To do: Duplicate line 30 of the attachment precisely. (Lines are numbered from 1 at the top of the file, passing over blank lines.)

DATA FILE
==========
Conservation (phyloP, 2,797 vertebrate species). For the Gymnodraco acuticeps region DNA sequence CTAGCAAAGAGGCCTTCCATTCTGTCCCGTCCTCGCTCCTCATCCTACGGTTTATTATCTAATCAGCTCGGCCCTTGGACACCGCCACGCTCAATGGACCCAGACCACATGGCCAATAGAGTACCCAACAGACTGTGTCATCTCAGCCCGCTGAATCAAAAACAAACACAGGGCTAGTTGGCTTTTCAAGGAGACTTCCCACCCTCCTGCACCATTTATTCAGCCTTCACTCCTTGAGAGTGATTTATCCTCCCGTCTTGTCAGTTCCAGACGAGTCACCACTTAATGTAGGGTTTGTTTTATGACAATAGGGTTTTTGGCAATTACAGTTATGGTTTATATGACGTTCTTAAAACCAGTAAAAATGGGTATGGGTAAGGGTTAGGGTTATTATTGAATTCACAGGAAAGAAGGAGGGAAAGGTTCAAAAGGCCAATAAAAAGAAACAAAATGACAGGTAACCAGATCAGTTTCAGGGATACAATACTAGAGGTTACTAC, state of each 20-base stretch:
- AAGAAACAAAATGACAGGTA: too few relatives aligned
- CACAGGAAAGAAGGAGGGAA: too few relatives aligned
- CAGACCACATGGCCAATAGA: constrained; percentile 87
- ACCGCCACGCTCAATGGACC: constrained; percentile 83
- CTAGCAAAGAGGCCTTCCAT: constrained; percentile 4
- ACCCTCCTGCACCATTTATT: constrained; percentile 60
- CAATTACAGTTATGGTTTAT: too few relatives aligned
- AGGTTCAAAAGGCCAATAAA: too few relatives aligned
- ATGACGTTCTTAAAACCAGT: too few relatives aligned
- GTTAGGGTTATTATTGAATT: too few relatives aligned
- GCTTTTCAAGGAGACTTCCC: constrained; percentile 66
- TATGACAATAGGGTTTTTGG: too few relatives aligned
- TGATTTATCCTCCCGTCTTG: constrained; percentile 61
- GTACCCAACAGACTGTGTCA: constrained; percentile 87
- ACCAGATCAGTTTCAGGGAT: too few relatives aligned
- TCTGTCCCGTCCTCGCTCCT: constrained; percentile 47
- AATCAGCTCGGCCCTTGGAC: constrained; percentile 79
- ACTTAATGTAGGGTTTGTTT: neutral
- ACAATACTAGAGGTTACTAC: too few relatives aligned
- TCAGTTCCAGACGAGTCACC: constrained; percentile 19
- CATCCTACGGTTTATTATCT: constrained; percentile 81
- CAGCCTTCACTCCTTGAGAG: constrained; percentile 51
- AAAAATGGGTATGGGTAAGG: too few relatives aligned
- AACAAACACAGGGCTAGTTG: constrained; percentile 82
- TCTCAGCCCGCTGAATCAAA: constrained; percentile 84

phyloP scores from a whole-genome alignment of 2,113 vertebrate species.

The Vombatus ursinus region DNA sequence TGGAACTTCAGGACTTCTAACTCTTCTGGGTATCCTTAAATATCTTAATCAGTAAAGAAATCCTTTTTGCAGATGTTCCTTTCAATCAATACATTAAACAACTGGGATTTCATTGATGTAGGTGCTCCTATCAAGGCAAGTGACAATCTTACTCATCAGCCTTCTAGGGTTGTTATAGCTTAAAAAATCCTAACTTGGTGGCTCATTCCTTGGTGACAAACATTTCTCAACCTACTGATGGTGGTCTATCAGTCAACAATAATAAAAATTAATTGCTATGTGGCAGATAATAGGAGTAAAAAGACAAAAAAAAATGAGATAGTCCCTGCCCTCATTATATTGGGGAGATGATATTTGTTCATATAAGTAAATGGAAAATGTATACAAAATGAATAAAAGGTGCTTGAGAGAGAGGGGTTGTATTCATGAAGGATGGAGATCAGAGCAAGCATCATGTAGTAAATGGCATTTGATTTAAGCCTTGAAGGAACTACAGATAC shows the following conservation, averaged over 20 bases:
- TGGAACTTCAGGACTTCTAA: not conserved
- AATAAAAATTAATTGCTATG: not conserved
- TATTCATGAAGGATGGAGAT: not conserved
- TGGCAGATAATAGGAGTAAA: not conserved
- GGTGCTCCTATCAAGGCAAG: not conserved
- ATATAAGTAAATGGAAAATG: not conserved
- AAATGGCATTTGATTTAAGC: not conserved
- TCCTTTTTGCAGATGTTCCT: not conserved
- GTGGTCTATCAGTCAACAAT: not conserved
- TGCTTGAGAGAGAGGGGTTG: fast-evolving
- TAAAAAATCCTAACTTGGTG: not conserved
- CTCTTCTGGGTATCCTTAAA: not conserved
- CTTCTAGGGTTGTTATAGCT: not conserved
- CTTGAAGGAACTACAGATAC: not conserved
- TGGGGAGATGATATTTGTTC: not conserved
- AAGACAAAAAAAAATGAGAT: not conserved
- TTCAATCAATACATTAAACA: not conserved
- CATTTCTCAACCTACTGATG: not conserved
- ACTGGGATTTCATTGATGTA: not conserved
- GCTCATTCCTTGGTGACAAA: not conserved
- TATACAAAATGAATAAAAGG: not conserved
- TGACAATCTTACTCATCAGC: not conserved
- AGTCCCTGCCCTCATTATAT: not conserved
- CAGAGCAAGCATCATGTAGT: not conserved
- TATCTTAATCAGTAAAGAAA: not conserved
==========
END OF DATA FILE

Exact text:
- AATAAAAATTAATTGCTATG: not conserved